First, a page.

WASHINGTON - The first round of the Republican candidate debate, featuring the four also-ran candidates, was dominated by foreign policy and the war on terror, with the terms of the discussion largely set by the front-runner, Donald Trump.

Trump, of course, was not present, because this was the debate for the candidates who did not make the main stage in Las Vegas on Tuesday night. Indeed, this may have been the last chance to see some of these four candidates, who are so low in the polls that they might not get another invitation.

But the debate was nonetheless substantive and spirited. Here are a few takeaways:

Sen. Lindsey Graham apologizes to Muslim allies.

Republicans have long criticized President Obama for what they have characterized as a series of apologies to foreign leaders. But Tuesday night, Graham found himself apologizing on behalf of America for Trump, who has called for a near-blanket ban on Muslims entering the country.

"To the president of Egypt, I am sorry," the South Carolina senator said. "He does not represent us."

Graham later mentioned another ally to make his larger point, that the United States needs moderate allies in the region to avoid the pitfall of declaring war on an entire religion.

"Muslims have died by the thousands," Graham said. "How do you think the king of Jordan must feel to hear that," he said, referring to Trump's proposal.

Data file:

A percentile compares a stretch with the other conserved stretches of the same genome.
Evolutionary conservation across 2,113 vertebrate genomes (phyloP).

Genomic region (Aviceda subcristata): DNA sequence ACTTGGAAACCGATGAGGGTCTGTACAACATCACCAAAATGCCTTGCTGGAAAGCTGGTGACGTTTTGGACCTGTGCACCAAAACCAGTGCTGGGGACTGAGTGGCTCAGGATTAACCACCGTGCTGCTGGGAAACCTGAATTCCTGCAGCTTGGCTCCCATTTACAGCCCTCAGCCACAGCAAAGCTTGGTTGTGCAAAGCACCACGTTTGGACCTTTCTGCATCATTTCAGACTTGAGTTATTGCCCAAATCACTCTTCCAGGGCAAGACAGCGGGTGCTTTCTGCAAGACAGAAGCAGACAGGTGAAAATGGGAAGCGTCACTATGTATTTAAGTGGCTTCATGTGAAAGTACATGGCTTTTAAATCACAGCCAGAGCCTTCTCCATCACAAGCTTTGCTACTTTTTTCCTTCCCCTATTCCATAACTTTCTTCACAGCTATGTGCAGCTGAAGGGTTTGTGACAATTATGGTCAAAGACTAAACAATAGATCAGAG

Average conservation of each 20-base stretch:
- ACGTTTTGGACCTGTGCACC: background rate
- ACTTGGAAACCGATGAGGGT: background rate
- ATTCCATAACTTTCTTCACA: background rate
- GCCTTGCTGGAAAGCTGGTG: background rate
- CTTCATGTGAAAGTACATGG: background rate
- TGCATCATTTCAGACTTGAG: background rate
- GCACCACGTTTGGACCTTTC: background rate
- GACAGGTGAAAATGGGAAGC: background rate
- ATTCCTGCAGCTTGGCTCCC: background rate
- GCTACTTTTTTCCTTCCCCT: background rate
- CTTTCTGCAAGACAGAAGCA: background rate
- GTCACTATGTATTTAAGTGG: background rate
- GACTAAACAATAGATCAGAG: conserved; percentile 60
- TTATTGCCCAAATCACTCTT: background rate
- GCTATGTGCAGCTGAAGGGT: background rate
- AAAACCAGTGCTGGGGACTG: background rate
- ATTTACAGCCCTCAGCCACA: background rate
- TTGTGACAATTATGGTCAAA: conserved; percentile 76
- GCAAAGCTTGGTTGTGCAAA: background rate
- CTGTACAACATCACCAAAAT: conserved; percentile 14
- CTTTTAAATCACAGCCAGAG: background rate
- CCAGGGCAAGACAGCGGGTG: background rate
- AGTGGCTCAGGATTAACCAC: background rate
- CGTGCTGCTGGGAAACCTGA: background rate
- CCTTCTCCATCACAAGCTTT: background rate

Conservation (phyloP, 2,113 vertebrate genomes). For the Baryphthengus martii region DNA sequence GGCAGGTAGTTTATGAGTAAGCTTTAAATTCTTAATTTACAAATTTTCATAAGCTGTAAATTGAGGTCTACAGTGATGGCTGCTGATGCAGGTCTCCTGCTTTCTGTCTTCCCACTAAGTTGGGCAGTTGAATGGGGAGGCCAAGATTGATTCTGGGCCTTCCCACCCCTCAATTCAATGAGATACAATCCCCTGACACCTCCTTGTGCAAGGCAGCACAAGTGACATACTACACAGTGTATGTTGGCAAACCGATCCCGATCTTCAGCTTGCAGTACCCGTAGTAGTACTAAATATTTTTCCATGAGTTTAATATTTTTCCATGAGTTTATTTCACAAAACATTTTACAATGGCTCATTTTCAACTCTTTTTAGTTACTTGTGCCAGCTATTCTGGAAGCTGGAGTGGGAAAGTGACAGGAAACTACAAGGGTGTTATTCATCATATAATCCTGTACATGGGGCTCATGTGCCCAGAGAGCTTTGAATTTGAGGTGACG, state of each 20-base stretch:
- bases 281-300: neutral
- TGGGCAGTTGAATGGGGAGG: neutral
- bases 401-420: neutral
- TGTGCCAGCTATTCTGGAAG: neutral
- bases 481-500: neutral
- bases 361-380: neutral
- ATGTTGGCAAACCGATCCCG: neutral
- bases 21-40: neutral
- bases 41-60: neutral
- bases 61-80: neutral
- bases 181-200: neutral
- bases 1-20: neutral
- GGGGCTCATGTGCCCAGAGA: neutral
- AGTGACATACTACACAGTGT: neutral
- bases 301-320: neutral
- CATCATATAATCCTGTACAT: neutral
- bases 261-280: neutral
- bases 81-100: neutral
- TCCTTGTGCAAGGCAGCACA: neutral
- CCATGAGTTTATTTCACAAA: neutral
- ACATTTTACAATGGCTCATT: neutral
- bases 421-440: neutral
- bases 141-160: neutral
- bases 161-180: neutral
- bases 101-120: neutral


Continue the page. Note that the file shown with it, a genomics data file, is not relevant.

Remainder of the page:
"Stop this before it's too late."

Some struggling candidates are still trying to catch some Trump glow.

None of the four candidates endorsed Trump's call to stop Muslims at the border, but former Pennsylvania Sen. Rick Santorum said, "He brings up a legitimate issue."

And former Arkansas Gov. Mike Huckabee said, "He has touched a nerve because people are angry and afraid."

Even former New York Gov. George Pataki, a fierce Trump critic, put some of the blame for the popularity of Trump's proposal on Obama and Hillary Clinton, the likely Democratic nominee.

Pataki said their reluctance to define the enemy as "radical Islamic terrorism" had caused many Americans to lump the entire religion together.

San Bernardino, Calif., has intensified the level of fear.

The election was already dominated by fear, but recent events have heightened the concern.

Pataki opened the debate by involving the school closure in Los Angeles on Tuesday to note that "we are in crisis."

Santorum said, "WWIII has begun."

Huckabee said Americans were "just plain scared."

Graham: "The next 9/11 is coming from Syria. It's coming soon."